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Author Morton, Nicholas, 1980- author.

Title The field of blood : the battle for Aleppo and the remaking of the medieval Middle East / Nicholas Morton.

Publication Info. New York, NY : Basic Books, [2018]


Location Call No. Status
 Middletown, Russell Library - Adult Nonfiction  956.014 MOR    Check Shelf
Edition First edition.
Description vii, 236 pages : maps ; 25 cm
Note "February 2018"--Title page verso.
Bibliography Includes bibliographical references (pages 205-225) and index.
Contents The rival architects of the crusader states: Baldwin of Boulogne and Tancred of Hauteville (1100-1110) -- Riding the storm: Seljuk Turks and Arab emirs (1111-1118) -- The battle (1119) -- Fields of blood (1120-1128) -- Aftermath (1128-1187).
Summary "The First Crusade was remarkably successfully for the western European forces. Charging in on their heavy cavalry, Frankish armies swept across the Middle East, capturing major cities and setting up the Crusader States in the Levant: the kingdom of Jerusalem, the principality of Antioch, and the counties of Edessa and Tripoli. It appeared that a sustained western conquest of the region was inevitable. Why, then, did the crusades ultimately fail? To answer this question, historian Nicholas Morton focuses on a period of bitter conflict between the Franks and their Turkish enemies, when both factions were locked in a struggle for supremacy over the city of Aleppo. This conflict came to a head at the Battle of the Field of Blood in 1119. Fought between tribal Turkish warriors on steppe ponies, Arab skirmishers, Armenian bowmen, and European knights, the battlefield was the amphitheatre into which the peoples of Eurasia poured their full gladiatorial might. Ultimately, the Crusader army was all but annihilated by the Turks, and its impact reverberated across the region. Their devastating loss marks a turning point in the history of the crusades--the moment when the Christian advance in Northern Syria stalled and the momentum of crusader conquest began to evaporate. Moreover, this battle sheds new light on the shape of a conflict many consider as a simple Christian v. Muslim struggle. Morton reveals that the battle lines were only rarely drawn along religious lines: most Arab Muslims were caught between two conquering powers, and some actually chose to side with the crusaders against the Turks. In this conflict, the crusaders lost the Levant, the Arabs lost Syria, and the face of the Middle East was forever changed"-- Provided by publisher.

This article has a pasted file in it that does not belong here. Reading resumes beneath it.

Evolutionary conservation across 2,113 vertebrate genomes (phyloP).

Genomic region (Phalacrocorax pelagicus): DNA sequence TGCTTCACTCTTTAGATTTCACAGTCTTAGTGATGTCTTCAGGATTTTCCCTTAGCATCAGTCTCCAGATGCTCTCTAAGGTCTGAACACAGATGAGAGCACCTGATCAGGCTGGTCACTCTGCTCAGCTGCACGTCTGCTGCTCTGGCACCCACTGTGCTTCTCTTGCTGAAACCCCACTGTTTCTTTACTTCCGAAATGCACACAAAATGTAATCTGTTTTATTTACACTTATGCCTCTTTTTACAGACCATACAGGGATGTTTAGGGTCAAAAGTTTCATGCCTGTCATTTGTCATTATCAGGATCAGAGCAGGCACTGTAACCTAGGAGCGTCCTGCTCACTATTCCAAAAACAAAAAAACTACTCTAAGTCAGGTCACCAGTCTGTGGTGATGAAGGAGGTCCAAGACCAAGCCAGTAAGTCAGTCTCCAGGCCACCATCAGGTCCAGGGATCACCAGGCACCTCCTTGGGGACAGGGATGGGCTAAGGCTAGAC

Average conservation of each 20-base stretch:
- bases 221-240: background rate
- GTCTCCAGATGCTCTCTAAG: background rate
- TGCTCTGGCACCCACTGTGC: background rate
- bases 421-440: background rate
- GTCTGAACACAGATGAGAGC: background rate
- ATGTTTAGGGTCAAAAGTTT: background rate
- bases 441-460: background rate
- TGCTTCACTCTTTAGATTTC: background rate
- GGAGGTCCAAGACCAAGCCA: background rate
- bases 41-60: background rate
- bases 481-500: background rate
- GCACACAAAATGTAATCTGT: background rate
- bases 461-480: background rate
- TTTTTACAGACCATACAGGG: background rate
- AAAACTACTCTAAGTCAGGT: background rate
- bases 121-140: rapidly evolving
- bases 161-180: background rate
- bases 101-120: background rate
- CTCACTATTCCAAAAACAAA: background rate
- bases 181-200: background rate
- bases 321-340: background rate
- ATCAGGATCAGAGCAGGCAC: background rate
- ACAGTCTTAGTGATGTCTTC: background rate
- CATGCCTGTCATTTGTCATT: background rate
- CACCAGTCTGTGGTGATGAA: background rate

Subject Artuqid dynasty, 1098-1408.
Ager Sanguinis, Battle of, Syria, 1119.
Sarmadā (Syria) -- History.
Syria -- History -- 750-1260.
Islamic Empire -- History -- 750-1258.
15.75 history of Asia. (NL-LeOCL)077599616
HISTORY -- Medieval.
HISTORY -- Middle East -- General.
Crusades. (OCoLC)fst00884401
Islamic Empire. (OCoLC)fst01244134
Syria. (OCoLC)fst01208757
Middle East. (NL-LeOCL)078590906
Battle of Ager Sanguinis (Syria : 1119) (OCoLC)fst01986476
Chronological Term 750-1260
Genre/Form History. (OCoLC)fst01411628
Added Title Battle for Aleppo and the remaking of the medieval Middle East
Other Form: Ebook version : 9780465096701
ISBN 9780465096695 (hardcover)
0465096697 (hardcover)
9780465096701 (electronic book)
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